Amy Dalrymple is a Forum News Service reporter stationed in the Oil Patch. She can be reached at email@example.com or (701) 580-6890.
- Member for
- 2 years 1 month
WILLISTON -- People living in campers in Williston will have to get rolling, but they have a few months to find a new place to park. The Williston City Commission on Tuesday unanimously approved an ordinance that makes it illegal to live in an RV outside of a designated RV park. Campers in residential areas will have to relocate by Sept. 1 and RVs in commercial or industrial areas will have until Nov. 1. The penalty for violating the ordinance is a $500 fine for each day of noncompliance. Commissioners have said the hundreds of RVs around the city create health and safety hazards.
WILLISTON -- As oil companies increase their presence in North Dakota, many are finding more ways to give back to local communities. For Marathon Oil, getting involved locally and supporting the community with donations is a priority, said Terry Kovacevich, Bakken asset team manager. "We're all trying to encourage each other to make sure we participate in the communities that we live and operate in," Kovacevich said. Marathon is the lead contributor to the Housing Incentive Fund, with a $2.5 million contribution, and has pledged $1 million toward St.
WILLISTON -- With an oil boom driving 100 percent occupancy rates at The El Rancho Hotel and a restaurant that is always packed, many business owners would have expanded or built new hotels. Not Cyndy Aafedt. The majority owner of the Williston hotel said she's influenced by her father, Ardean Aafedt, who was an owner of The El Rancho when oil prices dropped in the mid-1980s. "If you're from Williston and you lived through the bust or if a close family member did, you approach everything differently," said Cyndy, 50. Ardean, who is now retired but continues to be a minority owner of The El
WILLISTON -- Looking for a hard hat decal? How about a drilling rig sticker for your pickup? Mark Hopkins is your guy. The graphic designer from Bend, Ore., known as the Decal Guy, is set up just outside of Williston's city limits selling car decals and other graphics from his custom trailer. Hopkins owns two sign shops, but takes his design shop on the road during the summer months. He added Williston to his route last year, and he's finding oil field workers to be good customers. The amount of business Hopkins does from Williston is similar to what he sees in Las Vegas.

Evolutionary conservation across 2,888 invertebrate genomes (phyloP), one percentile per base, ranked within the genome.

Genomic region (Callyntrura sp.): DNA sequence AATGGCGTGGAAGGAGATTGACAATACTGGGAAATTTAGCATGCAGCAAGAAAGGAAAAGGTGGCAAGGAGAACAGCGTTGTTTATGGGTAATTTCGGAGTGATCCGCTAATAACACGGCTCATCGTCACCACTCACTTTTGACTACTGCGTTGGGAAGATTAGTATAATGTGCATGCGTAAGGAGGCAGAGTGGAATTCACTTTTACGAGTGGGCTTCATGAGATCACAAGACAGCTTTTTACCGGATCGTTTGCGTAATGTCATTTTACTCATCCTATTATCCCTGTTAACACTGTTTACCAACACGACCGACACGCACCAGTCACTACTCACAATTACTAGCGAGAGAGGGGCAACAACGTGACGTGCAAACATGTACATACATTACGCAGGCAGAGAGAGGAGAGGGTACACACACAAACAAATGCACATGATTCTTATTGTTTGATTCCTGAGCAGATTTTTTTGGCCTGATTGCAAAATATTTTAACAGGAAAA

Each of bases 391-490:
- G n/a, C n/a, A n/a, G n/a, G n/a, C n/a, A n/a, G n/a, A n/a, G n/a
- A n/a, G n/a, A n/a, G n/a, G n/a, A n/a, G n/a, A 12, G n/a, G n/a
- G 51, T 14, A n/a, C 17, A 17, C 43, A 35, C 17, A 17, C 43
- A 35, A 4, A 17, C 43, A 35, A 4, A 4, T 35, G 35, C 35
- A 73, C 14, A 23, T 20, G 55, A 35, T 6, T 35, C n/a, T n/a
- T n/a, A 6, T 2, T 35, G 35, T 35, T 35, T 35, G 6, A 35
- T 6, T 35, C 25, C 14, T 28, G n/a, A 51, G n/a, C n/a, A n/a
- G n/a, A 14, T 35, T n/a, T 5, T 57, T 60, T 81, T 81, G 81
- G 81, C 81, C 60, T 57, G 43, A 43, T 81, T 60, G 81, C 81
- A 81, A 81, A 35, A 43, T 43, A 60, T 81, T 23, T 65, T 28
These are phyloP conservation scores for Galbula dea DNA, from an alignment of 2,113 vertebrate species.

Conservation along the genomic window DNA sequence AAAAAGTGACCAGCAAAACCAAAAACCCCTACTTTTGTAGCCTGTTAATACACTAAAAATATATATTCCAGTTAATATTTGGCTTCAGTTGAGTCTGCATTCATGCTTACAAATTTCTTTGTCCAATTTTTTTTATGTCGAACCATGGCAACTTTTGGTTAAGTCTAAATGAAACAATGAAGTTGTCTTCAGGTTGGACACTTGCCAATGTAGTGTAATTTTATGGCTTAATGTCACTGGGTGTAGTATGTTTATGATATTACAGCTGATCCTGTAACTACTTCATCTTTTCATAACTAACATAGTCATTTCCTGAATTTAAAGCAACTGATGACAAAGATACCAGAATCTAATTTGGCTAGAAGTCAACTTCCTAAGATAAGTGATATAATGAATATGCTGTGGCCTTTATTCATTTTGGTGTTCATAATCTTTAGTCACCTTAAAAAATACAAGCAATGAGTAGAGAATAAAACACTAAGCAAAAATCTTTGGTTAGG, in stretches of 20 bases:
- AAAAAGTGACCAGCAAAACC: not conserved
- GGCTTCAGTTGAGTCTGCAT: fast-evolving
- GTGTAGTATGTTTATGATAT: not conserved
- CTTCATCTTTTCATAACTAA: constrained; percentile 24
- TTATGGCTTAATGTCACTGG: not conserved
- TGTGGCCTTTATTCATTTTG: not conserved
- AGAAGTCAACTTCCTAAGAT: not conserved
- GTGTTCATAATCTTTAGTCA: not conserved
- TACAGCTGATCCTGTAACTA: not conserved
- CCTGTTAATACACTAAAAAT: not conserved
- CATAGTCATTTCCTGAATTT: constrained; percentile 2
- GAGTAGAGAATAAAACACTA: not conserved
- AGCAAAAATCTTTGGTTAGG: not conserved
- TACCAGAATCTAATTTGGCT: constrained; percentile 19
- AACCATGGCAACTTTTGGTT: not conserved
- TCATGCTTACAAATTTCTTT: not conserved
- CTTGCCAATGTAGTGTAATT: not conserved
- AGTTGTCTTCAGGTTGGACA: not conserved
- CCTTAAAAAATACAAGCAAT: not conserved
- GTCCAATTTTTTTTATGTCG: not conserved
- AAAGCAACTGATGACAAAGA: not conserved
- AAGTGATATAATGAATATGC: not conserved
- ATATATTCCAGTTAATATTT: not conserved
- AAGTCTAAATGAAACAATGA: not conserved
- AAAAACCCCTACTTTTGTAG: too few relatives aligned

WILLISTON -- In some parts of the Oil Patch, health care is hard to come by and the challenge is becoming greater. For instance, if you're not an established patient at Williston's Mercy Medical Center, it can take weeks to get an appointment for an acute need. However, if you're looking for a doctor's appointment in Dickinson, chances are you might get in for a visit the same week. In Williston, the clinic starts each day with open slots on the schedule for current patients who need to get in, but those usually are filled by 10 a.m., said CEO Matt Grimshaw.
WILLISTON -- Gov.
WILLISTON -- Voters waited in long lines to cast their ballots here Tuesday, but the strong turnout came from longtime residents rather than new workers. Inspector Claire Folvag said the four statewide measures and a contested park board race drew a stronger turnout than she has seen for other primary elections. "It's been absolutely crazy," Folvag said.
WILLISTON -- Counties in northwest North Dakota expect strong voter turnout Tuesday, but officials aren't sure how many workers living in RVs, hotels or crew camps will be among the voters. McKenzie County Auditor Linda Svihovec said she's talked to poll workers about how to handle voters who may not have traditional addresses but meet voter qualifications. "An RV doesn't mean that they're not a valid voter," Svihovec said. Newcomers to North Dakota can vote if they're U.S.
WILLISTON -- One of Williston's most visible Measure 2 supporters lives in an RV and has never paid property taxes in the state. But Palmer Reising said just because he's from Ohio doesn't mean he and other newcomers to North Dakota are second-class citizens. "I'm an American. I'm from Cincinnati," Reising said. "I take very, very seriously my obligation, my responsibility to be informed and to defend liberty and freedom for all, wherever." Reising, who moved to Williston in January, takes every spare moment to talk to people about Measure 2 and educate newcomers about how they can vote.
CROSBY -- For a family man like Mike Toenjes, working 10 hours away from home is tough. But with North Dakota's Oil Patch offering truck driving jobs with better pay, Toenjes and his family in western Wisconsin are making it work. For the past year and four months, Toenjes has been living in Crosby -- a rural town so far north that the 37-year-old calls it "the end of the world." His job is driving tank trucks to haul water for oil drilling and production in northwestern North Dakota and eastern Montana. "The problem is that I love the job, but I hate that it's so far from home," Toenjes sa